On the way home I stopped in Chicago to meet an old friend. I ended up staying there for 20 years; married, had kids and divorced after 17 years of wedded blisters. The kids are alright I guess, I love them and take care of them when they need anything from an ear to a dollar or two. They still live with her which in itself is a miracle or a testimony of their ability to be loving and respectful to their parents regardless of how we inadvertently tried to screw them up.

I was feeling down and in need of some familiar change.

I had been home several times over the years for specific functions or events; arriving and departing based on the reasoning. I had not been back to my hometown for any extended period of time in over 20 years. I could not stay there for too long – the ghosts of my past would haunt me – it sounds childish but the anxiety level was off the charts. The thought of seeing Sherry was something he didn’t want to deal with.

It was several years ago when I caught up with her on Facebook. We chatted for a little while but when I heard that her husband was sick I backed off.

The train pulled into Penn Station and I felt a dread as if I had forgotten something, somewhere. I walked up the stairs, back pack in my hand and coat around my right shoulder. As we ascended up the escalator I felt a strange sensation of sadness.

Where had all the time gone? I ascended the escalator which led to the street and as the electronic stairs lifted me towards the pavement the sound of questions being screamed overwhelmed me.

“Taxi?”

“Come to the top of the Empire State building!”

“Tour bus?”

“Free paper, AM New York, AM New York.”

What seemed like thousands of voices, horns blaring and of course sirens. New York City madness in all it’s glory.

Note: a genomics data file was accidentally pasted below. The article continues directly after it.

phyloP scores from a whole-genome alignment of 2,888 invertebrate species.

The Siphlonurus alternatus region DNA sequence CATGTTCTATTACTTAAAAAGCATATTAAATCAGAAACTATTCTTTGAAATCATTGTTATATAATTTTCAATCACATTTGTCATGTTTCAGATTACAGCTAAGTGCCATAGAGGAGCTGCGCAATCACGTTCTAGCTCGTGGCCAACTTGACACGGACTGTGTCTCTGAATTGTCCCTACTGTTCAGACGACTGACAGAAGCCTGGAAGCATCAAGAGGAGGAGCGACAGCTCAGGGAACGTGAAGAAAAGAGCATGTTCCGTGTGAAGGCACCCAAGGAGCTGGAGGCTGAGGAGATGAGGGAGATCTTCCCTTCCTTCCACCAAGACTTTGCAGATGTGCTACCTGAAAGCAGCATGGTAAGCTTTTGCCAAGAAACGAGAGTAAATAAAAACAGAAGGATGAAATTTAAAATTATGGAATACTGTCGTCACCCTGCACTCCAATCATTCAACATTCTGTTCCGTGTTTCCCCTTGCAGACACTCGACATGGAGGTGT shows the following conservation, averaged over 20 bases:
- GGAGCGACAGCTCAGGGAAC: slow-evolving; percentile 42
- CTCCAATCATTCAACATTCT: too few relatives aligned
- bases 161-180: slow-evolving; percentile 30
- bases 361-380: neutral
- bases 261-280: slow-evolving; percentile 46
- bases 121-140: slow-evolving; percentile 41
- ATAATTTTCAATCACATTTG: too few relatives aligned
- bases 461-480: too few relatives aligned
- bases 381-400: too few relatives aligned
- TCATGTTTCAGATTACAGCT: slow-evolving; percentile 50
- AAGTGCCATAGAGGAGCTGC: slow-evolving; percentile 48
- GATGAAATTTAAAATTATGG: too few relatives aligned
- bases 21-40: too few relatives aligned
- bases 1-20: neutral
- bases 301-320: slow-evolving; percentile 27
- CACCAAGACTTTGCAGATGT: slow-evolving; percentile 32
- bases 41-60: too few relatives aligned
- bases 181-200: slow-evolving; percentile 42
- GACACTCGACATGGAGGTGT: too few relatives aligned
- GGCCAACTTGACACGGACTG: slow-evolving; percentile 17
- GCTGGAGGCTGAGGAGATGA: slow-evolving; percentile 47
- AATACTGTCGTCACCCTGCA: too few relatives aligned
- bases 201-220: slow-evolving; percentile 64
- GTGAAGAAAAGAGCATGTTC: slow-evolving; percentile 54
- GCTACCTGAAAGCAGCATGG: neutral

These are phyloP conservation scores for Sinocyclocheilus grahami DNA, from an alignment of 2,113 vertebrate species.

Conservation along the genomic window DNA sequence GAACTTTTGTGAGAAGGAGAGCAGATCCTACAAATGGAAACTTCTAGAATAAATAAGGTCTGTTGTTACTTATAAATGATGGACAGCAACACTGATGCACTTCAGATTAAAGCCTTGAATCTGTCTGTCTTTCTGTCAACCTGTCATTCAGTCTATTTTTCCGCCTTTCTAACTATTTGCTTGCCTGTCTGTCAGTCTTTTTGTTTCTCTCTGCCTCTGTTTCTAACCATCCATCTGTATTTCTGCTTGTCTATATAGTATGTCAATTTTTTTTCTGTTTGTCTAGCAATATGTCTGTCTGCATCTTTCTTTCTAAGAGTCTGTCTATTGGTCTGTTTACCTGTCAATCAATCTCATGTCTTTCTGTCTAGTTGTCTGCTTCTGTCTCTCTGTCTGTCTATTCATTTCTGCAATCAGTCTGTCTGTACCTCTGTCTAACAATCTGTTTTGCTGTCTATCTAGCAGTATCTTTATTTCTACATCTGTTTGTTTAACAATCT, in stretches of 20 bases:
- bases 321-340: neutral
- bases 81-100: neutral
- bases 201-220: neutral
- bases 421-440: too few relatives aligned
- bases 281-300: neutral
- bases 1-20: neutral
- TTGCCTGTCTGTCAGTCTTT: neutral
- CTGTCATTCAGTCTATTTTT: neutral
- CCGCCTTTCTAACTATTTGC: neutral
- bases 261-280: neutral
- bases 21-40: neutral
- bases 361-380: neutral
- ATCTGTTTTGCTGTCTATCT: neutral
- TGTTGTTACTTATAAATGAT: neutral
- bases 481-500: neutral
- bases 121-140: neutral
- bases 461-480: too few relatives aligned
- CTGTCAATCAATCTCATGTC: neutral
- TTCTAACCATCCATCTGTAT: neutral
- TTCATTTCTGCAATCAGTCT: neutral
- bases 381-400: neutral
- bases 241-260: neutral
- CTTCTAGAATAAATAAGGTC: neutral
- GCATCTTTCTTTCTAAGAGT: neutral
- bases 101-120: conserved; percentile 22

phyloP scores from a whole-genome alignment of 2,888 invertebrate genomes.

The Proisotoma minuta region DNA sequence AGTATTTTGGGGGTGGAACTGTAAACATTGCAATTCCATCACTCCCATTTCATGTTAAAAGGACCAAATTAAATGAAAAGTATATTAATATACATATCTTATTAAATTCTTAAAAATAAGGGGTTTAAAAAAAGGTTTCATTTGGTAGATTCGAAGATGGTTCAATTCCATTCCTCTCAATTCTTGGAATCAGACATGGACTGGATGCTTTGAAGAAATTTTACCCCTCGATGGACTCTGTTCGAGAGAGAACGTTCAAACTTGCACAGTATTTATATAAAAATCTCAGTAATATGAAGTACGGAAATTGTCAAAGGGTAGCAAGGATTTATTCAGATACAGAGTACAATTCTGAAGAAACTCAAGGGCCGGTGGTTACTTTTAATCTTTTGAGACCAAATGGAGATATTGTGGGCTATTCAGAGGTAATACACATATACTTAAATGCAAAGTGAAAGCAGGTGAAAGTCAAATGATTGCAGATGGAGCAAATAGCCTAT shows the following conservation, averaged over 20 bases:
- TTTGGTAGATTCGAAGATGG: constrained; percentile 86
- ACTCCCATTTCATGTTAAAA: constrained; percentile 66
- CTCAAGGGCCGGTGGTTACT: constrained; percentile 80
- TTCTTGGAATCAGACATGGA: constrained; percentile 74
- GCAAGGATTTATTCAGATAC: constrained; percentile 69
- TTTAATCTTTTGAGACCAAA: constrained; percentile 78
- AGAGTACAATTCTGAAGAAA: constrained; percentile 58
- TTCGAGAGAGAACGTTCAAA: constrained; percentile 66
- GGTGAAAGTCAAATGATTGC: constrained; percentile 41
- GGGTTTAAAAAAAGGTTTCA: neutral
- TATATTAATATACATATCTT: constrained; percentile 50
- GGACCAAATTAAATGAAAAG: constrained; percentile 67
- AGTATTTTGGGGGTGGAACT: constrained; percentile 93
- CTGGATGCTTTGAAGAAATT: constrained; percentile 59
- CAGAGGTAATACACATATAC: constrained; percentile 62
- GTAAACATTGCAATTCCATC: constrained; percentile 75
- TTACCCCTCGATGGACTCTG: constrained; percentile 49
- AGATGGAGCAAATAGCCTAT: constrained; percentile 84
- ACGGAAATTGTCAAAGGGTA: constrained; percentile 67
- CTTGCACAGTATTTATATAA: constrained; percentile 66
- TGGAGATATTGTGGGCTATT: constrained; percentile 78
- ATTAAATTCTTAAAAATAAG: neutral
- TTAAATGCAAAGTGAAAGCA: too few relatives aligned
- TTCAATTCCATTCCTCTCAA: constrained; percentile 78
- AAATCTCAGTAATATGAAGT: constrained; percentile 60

I walked towards sixth avenue to catch the F Train into Brooklyn, where I once called home. I walk down the stairs of the Kings Highway station and I feel a sense of dread.

It’s a strange sensation I feel when I walk through the old neighborhood where I was born and raised. There are familiar faces, houses and even some cracks on the sidewalk seem like the ones I once navigated over when I was a child riding my bicycle.

I left here 23 years ago and so many people have disappeared.

Old John is still running his pizzeria – must be close to 90 years old and the place still looks brand new.

I passed by and saw Jerry still alive and kicking in the variety store, the cigar is gone, it seems, but his woman is still by his side, silently running the register.

The grocery store has new owners, looks like Koreans with Mexican workers.

The Delicatessen has it’s gates down and a sign in the window that says, “Thank you for 50 years of letting us serve you, we know we did well because you all gained weight.” The inside is empty and a for rent sign hangs on the gate.

The bagel store is gone, replaced by a nail salon and the wine shop is now a “lingerie store.”